Percolate queries: Manticore Search vs Luwak

In this article we test how percolate queries perform in Manticore Search and Luwak.

Introduction

Recently we tested the performance of Percolate Queries in Manticore Search and Elasticsearch. Today we are looking at Luwak, a stored query engine based on Lucene search library.

When we developed Percolate Queries we looked at the existing engines that implement this feature. The benchmarks provided by Flax (authors of Luwak) done here made us test Manticore against Luwak as it was outperforming Elasticsearch. In the first tests, we found out Luwak was faster than our implementation, which helped us to identify some places that could be optimized and improve (a lot in some cases) the performance of Percolate Queries in Manticore Search.

Setup

The  benchmarks were conducted by Stanislav Klinov, one of the Senior Core Developers of Manticore Search and also a long-time developer of Sphinx Search.

We took the luwak-server branch and merged the luwak-1.5.0 branch to have both the HTTP server and the latest version of Luwak.

In the previous tests with Elasticsearch we only used 4 words queries (2 MUST and 2 NOT). Now we tried to reproduce the conditions of the benchmark made by Luwak (against Elasticsearch). We looked after 3 types of stored queries:

  • queries of 7 words, of which 5 are MUST and 2 are NOT
  • queries of 120 words, of which 100 are MUST and 20 are NOT
  • queries of 20 wildcard words (each made of 4 char suffixes)

Our goal was to perform inverse searches using single and batched documents.  The percolate queries are fired by either a single search worker or multiple workers (to test in concurency mode).

The percolates are executed using the HTTP APIs, for this reason we merged the Luwak branch  containing the HTTP server with the latest stable code.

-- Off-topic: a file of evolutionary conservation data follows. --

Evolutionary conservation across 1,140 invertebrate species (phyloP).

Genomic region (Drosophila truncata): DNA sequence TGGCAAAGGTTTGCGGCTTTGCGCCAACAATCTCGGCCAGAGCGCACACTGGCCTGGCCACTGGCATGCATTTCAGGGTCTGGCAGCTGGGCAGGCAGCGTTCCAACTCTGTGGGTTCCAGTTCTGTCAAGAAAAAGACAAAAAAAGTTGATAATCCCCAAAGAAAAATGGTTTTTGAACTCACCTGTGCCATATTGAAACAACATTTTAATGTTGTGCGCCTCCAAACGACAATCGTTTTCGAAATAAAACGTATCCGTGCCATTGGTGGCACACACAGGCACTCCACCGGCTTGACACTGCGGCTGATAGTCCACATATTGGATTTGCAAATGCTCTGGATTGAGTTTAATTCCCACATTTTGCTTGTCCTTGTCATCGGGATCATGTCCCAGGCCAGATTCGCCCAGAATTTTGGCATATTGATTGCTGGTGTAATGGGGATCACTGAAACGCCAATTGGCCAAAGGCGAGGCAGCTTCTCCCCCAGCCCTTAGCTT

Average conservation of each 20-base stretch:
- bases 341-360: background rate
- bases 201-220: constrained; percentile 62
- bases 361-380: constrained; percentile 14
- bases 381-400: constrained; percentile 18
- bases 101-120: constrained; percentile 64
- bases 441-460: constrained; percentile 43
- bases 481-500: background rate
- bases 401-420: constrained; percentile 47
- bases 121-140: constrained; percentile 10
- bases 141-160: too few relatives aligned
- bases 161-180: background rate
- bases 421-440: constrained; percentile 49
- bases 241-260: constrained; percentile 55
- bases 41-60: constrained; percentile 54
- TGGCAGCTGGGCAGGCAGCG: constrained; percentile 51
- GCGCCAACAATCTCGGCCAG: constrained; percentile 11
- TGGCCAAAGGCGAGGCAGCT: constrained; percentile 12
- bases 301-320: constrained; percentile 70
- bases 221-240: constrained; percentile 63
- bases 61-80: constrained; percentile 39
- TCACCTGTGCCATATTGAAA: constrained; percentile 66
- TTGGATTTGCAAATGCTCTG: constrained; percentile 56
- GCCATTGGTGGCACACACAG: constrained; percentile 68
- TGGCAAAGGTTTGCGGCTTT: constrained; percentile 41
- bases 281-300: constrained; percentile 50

Tests

Luwak performs a bit better when we’re not using batching, but as soon as we start to batch documents, Manticore takes the lead.

5x MUST + 2x NOT over 100K stored queries

The average latencies also grow faster on Luwak as we start batching documents.

To put pressure on the engines, we added multiple concurent search workers that siege the engines. Luwak performs somehow better on 100 docs batch, as Manticore slows down, but it’s still around 2x slower.

The average latencies follow the same pattern: Luwak has higher latencies when documents are batched.

100x MUST + 20x NOT over 100K stored queries

This case hit hard on Luwak.

 

20 wildcards of 4 chars length over 5k stored queries

When doing the tests we discovered a performance issue (which is not fixed yet) in Manticore when using stored queries with wildcards and batched documents. The throughput drops as we add several docs in a batch. Luwak, in contrast to previous tests, perform bad in non-batched mode, but as we batch documents it slightly outperforms Manticore.

When bombing the engines with concurent workers, there is no clear winner.

On avg latencies, Luwak  is in some cases a littlte bit better when the number of search workers is lower, but the differences are not notable.

Conclusion

For stored queries with several non-wilcard terms, the only case when Luwak is on par with Manticore is when in a non-batched mode. As soon as we batch documents, Manticore highly outperforms Luwak in throughput and the average latencies are usual at half of Luwak’s.

The worst case scenario for Luwak is when stored queries have over hundred of non-wildcard terms.  Even in non-batch mode, Manticore is over 3 times faster, reaching about 20x faster in case of 10 batched documents. Luwak also has extremely high latencies  when documents get batched for matching.

For stored queries with wildcarded terms, there is no clear winner. Luwak performs slightly better in some cases. There’s an acknowledged bug on our side (Bloom reject filters don’t work as expected) which affects the performance. The best case for Luwak was on 20 docs batch with a single search worker running, when it’s almost 2x faster, but for the rest of the cases, the gains are much smaller or Manticore is a bit ahead.

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